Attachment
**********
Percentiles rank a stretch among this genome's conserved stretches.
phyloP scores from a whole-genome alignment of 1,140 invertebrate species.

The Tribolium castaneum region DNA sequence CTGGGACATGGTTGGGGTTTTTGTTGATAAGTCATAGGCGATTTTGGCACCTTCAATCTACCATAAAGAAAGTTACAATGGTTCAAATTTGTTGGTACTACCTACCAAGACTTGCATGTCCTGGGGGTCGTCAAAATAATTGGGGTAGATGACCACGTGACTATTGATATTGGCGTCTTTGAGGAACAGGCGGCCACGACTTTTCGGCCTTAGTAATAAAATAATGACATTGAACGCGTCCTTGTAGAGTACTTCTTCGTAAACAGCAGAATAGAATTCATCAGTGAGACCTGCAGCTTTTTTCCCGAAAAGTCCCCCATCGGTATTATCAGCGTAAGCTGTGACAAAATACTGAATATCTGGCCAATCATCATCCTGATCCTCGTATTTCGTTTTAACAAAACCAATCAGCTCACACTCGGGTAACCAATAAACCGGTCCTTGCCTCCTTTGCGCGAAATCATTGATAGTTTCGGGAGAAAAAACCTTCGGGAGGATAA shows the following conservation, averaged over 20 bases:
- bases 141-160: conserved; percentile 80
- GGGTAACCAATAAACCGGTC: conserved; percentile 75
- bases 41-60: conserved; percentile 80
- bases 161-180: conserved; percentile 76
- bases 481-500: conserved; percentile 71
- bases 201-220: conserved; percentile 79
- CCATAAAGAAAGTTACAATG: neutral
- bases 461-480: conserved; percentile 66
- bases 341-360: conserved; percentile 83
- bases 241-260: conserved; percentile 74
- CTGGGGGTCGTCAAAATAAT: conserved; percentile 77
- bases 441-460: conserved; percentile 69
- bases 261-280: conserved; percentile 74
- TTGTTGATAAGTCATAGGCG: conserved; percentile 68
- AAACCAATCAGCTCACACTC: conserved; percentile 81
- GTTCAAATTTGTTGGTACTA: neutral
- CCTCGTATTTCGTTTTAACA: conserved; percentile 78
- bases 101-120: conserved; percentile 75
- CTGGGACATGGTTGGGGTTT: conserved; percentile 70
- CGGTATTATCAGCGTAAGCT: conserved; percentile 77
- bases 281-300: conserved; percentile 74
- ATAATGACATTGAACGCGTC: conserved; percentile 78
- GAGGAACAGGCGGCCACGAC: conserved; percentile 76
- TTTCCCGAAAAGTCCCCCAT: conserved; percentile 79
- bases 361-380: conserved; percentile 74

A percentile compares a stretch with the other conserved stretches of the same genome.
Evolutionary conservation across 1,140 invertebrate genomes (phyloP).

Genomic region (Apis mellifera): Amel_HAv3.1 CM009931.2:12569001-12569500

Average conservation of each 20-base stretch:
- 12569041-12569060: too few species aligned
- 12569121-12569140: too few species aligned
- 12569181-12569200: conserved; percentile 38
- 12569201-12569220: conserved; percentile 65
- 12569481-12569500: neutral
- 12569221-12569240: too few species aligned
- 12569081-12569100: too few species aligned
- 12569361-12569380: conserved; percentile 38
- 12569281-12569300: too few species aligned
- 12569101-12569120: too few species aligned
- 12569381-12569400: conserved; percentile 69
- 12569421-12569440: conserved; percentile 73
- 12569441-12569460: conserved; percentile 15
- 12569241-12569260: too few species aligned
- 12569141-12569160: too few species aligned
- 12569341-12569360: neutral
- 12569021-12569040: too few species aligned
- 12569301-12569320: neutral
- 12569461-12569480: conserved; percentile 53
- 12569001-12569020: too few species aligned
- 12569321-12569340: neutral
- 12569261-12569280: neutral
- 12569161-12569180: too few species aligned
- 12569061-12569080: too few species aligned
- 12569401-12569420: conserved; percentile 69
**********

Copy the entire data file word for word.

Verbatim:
Percentiles rank a stretch among this genome's conserved stretches.
phyloP scores from a whole-genome alignment of 1,140 invertebrate species.

The Tribolium castaneum region DNA sequence CTGGGACATGGTTGGGGTTTTTGTTGATAAGTCATAGGCGATTTTGGCACCTTCAATCTACCATAAAGAAAGTTACAATGGTTCAAATTTGTTGGTACTACCTACCAAGACTTGCATGTCCTGGGGGTCGTCAAAATAATTGGGGTAGATGACCACGTGACTATTGATATTGGCGTCTTTGAGGAACAGGCGGCCACGACTTTTCGGCCTTAGTAATAAAATAATGACATTGAACGCGTCCTTGTAGAGTACTTCTTCGTAAACAGCAGAATAGAATTCATCAGTGAGACCTGCAGCTTTTTTCCCGAAAAGTCCCCCATCGGTATTATCAGCGTAAGCTGTGACAAAATACTGAATATCTGGCCAATCATCATCCTGATCCTCGTATTTCGTTTTAACAAAACCAATCAGCTCACACTCGGGTAACCAATAAACCGGTCCTTGCCTCCTTTGCGCGAAATCATTGATAGTTTCGGGAGAAAAAACCTTCGGGAGGATAA shows the following conservation, averaged over 20 bases:
- bases 141-160: conserved; percentile 80
- GGGTAACCAATAAACCGGTC: conserved; percentile 75
- bases 41-60: conserved; percentile 80
- bases 161-180: conserved; percentile 76
- bases 481-500: conserved; percentile 71
- bases 201-220: conserved; percentile 79
- CCATAAAGAAAGTTACAATG: neutral
- bases 461-480: conserved; percentile 66
- bases 341-360: conserved; percentile 83
- bases 241-260: conserved; percentile 74
- CTGGGGGTCGTCAAAATAAT: conserved; percentile 77
- bases 441-460: conserved; percentile 69
- bases 261-280: conserved; percentile 74
- TTGTTGATAAGTCATAGGCG: conserved; percentile 68
- AAACCAATCAGCTCACACTC: conserved; percentile 81
- GTTCAAATTTGTTGGTACTA: neutral
- CCTCGTATTTCGTTTTAACA: conserved; percentile 78
- bases 101-120: conserved; percentile 75
- CTGGGACATGGTTGGGGTTT: conserved; percentile 70
- CGGTATTATCAGCGTAAGCT: conserved; percentile 77
- bases 281-300: conserved; percentile 74
- ATAATGACATTGAACGCGTC: conserved; percentile 78
- GAGGAACAGGCGGCCACGAC: conserved; percentile 76
- TTTCCCGAAAAGTCCCCCAT: conserved; percentile 79
- bases 361-380: conserved; percentile 74

A percentile compares a stretch with the other conserved stretches of the same genome.
Evolutionary conservation across 1,140 invertebrate genomes (phyloP).

Genomic region (Apis mellifera): Amel_HAv3.1 CM009931.2:12569001-12569500

Average conservation of each 20-base stretch:
- 12569041-12569060: too few species aligned
- 12569121-12569140: too few species aligned
- 12569181-12569200: conserved; percentile 38
- 12569201-12569220: conserved; percentile 65
- 12569481-12569500: neutral
- 12569221-12569240: too few species aligned
- 12569081-12569100: too few species aligned
- 12569361-12569380: conserved; percentile 38
- 12569281-12569300: too few species aligned
- 12569101-12569120: too few species aligned
- 12569381-12569400: conserved; percentile 69
- 12569421-12569440: conserved; percentile 73
- 12569441-12569460: conserved; percentile 15
- 12569241-12569260: too few species aligned
- 12569141-12569160: too few species aligned
- 12569341-12569360: neutral
- 12569021-12569040: too few species aligned
- 12569301-12569320: neutral
- 12569461-12569480: conserved; percentile 53
- 12569001-12569020: too few species aligned
- 12569321-12569340: neutral
- 12569261-12569280: neutral
- 12569161-12569180: too few species aligned
- 12569061-12569080: too few species aligned
- 12569401-12569420: conserved; percentile 69